Tuesday 6 September 2011

The new Libya won't trust Britain so easily now | News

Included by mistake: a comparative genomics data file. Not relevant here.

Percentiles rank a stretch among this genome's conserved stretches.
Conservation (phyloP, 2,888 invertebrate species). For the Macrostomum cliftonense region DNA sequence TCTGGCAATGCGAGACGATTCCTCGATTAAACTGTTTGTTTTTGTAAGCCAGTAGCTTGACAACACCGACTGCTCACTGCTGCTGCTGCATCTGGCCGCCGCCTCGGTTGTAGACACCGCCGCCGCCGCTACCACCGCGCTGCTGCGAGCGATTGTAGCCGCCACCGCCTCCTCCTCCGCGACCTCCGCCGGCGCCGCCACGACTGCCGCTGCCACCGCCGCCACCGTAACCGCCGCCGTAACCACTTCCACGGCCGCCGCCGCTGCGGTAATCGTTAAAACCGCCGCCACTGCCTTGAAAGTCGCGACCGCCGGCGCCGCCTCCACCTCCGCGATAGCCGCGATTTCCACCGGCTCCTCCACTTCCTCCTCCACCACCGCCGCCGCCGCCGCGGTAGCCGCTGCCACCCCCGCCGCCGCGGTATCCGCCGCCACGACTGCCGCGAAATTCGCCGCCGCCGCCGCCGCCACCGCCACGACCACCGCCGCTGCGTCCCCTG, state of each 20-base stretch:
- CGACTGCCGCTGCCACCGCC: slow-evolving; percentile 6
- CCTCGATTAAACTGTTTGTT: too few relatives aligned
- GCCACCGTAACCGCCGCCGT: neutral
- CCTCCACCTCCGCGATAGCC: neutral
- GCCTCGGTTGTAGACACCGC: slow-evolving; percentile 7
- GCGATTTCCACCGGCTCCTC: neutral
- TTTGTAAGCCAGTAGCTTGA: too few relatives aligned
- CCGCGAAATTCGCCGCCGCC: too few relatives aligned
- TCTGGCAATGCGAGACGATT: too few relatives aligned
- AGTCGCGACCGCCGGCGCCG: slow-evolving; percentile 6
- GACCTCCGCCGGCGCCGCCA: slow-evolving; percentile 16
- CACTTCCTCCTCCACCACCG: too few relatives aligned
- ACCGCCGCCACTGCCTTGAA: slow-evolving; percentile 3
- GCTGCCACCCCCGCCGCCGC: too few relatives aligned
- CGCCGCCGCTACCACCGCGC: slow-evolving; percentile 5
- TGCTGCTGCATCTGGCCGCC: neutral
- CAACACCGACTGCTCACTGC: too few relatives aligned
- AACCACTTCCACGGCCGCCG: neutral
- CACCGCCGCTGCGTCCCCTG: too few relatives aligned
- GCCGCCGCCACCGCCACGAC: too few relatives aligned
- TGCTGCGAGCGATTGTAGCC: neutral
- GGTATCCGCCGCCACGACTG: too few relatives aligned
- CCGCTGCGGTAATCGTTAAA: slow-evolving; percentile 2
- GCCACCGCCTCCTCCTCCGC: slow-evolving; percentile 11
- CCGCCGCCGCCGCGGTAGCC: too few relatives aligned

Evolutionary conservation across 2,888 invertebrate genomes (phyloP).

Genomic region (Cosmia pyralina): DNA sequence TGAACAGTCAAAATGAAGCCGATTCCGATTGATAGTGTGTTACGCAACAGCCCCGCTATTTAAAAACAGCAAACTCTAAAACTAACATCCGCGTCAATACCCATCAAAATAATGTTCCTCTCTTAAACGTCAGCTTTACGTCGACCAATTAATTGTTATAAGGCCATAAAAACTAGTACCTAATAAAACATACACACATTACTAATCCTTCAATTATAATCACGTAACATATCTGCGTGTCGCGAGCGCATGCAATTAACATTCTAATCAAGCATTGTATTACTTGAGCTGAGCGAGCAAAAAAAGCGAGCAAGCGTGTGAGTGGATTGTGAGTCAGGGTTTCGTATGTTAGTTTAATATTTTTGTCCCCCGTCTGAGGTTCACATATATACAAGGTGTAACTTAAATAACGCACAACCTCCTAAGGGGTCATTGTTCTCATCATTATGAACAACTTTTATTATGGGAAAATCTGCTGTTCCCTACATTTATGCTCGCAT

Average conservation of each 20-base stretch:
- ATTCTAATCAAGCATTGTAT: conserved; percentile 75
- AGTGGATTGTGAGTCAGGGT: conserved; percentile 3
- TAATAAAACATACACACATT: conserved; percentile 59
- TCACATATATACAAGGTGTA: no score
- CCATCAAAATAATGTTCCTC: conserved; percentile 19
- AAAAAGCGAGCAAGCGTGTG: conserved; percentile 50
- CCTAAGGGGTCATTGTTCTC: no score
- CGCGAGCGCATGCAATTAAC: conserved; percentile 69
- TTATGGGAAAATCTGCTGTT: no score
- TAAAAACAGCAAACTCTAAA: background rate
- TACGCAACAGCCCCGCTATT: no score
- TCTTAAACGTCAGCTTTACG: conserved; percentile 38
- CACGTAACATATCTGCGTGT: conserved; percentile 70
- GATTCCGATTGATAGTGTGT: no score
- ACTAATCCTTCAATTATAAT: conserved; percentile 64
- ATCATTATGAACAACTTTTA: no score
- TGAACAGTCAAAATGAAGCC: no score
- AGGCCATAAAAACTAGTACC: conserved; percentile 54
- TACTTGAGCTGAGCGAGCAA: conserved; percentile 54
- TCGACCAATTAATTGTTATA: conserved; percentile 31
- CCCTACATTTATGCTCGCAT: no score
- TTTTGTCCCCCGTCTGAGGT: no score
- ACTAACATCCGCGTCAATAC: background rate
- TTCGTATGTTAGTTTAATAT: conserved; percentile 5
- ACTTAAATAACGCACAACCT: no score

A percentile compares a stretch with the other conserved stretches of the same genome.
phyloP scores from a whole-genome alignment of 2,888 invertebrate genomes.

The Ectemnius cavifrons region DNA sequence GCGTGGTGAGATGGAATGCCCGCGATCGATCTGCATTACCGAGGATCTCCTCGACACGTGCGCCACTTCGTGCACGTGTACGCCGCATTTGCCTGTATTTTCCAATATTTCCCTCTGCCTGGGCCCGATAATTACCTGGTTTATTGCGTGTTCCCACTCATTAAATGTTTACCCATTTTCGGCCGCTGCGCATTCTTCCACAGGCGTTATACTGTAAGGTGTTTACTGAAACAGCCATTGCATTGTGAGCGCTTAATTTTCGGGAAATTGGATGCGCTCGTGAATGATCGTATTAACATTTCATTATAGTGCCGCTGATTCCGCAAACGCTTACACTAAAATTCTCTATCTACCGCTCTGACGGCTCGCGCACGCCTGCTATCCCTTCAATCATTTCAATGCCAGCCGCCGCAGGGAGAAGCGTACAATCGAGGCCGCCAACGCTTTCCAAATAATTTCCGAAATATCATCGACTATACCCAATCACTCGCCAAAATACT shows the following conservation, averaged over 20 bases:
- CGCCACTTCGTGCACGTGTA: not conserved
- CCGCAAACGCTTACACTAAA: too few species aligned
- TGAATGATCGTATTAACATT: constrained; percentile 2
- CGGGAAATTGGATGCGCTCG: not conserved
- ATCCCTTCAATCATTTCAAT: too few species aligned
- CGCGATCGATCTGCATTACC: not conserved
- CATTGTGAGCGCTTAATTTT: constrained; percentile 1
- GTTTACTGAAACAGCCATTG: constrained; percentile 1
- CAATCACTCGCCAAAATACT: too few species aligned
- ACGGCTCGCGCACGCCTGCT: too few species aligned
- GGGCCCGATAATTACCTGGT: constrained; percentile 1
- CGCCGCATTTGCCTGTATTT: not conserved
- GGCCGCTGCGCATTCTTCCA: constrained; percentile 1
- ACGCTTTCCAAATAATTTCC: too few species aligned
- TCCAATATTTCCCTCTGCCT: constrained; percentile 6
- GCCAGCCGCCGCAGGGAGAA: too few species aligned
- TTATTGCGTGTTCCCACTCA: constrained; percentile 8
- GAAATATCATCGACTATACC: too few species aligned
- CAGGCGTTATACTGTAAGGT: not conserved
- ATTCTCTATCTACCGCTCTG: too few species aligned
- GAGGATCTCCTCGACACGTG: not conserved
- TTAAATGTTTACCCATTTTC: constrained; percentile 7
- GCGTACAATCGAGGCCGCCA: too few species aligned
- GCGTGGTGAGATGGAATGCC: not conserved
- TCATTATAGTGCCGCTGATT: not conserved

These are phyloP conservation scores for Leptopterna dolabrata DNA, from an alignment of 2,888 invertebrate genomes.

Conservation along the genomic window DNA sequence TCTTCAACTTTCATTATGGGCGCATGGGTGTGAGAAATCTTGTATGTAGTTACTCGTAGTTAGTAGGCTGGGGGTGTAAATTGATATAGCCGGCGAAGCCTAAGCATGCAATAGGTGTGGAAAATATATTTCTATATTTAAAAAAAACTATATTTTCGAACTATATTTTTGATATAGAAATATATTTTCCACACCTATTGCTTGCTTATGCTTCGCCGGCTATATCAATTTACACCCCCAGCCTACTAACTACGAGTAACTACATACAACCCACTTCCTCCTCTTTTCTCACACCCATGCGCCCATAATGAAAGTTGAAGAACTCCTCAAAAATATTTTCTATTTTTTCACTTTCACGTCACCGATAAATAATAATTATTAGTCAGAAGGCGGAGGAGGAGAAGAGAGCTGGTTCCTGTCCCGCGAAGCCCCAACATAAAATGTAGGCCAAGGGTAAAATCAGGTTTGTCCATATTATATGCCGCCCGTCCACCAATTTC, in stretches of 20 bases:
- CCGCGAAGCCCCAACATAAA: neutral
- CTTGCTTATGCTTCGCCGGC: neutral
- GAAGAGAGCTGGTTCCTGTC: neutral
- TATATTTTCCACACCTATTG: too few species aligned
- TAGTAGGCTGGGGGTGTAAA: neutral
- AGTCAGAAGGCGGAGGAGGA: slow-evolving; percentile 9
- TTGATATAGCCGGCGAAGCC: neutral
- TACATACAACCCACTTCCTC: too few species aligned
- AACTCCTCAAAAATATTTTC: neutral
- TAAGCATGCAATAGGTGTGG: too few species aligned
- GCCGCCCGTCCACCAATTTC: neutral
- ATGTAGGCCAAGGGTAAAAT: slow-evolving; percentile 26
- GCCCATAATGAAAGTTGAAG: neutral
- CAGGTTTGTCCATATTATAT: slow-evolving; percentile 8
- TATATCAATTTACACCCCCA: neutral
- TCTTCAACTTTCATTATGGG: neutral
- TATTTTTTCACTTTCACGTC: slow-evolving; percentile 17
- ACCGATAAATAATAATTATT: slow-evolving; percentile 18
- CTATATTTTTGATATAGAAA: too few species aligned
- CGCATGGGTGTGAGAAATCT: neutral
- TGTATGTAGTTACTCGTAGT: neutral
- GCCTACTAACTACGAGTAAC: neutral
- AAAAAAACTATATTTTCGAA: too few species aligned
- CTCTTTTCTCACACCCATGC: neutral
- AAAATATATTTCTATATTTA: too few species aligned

The documents revealing the cosy relationship between top British and Libyan intelligence officials are embarrassing not just because they confirm Britain's rendition of Islamist terror suspects, including Abdel Hakim Belhadj, the Transitional National Council's new security commander in Tripoli, but also because they lend credence to Britain's reputation as a slippery operator in the Middle East. David Cameron's support for the TNC was meant to gain souk cred by tying Britain's banner to the spirit of the Arab Spring. Cameron has said the new documents should be examined by the independent Detainee Inquiry, chaired by Sir Peter Gibson. They show how keen Tony Blair was to bring Gaddafi into the fold following Saddam Hussein's fall in April 2003 and to trade an end to Libya's pariah status in return for help in the war against terrorism. There was little wrong with that. What is sickening is the extent to which Britain sought to ingratiate itself by delivering up Gaddafi's opponents. No less disturbing is the manner in which Britain's cosying up to Gaddafi has been represented as a mistake by misguided individuals, for which institutions such as the London School of Economics have suffered. Perhaps the most fascinating new document was sent on March 18, 2004 to Musa Kusa, head of Libyan intelligence, by Mark Allen, MI6's director of counter-terrorism, who crowed about Belhadj's rendition while arranging a forthcoming visit by Blair to Libya. A week later Gaddafi welcomed the British PM in his Tripoli tent (as requested by Allen for publicity reasons). It is difficult to say who was the greater showman: the unctuous Blair or Gaddafi joking how his Third Universal Theory, the basis of his Green Book, paved the way for Blair's Third Way politics. Within two months, Allen was pipped as the next MI6 head by John Scarlett, who, two years earlier, as chief of the Joint Intelligence Committee, had backed Blair's argument that Saddam had dangerous weapons of mass destruction. Allen left the SIS shortly afterwards. For Middle East watchers, an interesting outcome has been these glimpses of intelligence machinations in this most secretive of regions. A Le Carré of the al Qaeda conflict will surely follow. It is Cameron who now has to deal with the practical consequences. The ultimate fate of Gaddafi and his family is out of his hands. But Britain has tough decisions to make about other players, including Musa Kusa, who defected from Libya in March, came to Britain, and was last heard of in a Qatar hotel. In 1980 he was expelled from Britain for advocating the murder of Libyan dissidents. For this and his wider role in Libyan terrorism, many powerful voices argue that he should be tried in Britain. But, even at this stage, it may be that he has too much to reveal. More immediately, the Prime Minister needs to assess the role of former Islamists such as Belhadj in the new regime and take appropriate measures. It will not be enough to kick the rendition issue into the long grass by referring it to the Gibson inquiry, which has yet to begin its work. If David Cameron hoped for an easy ride in post-Gaddafi Libya, these papers have disabused him of that notion.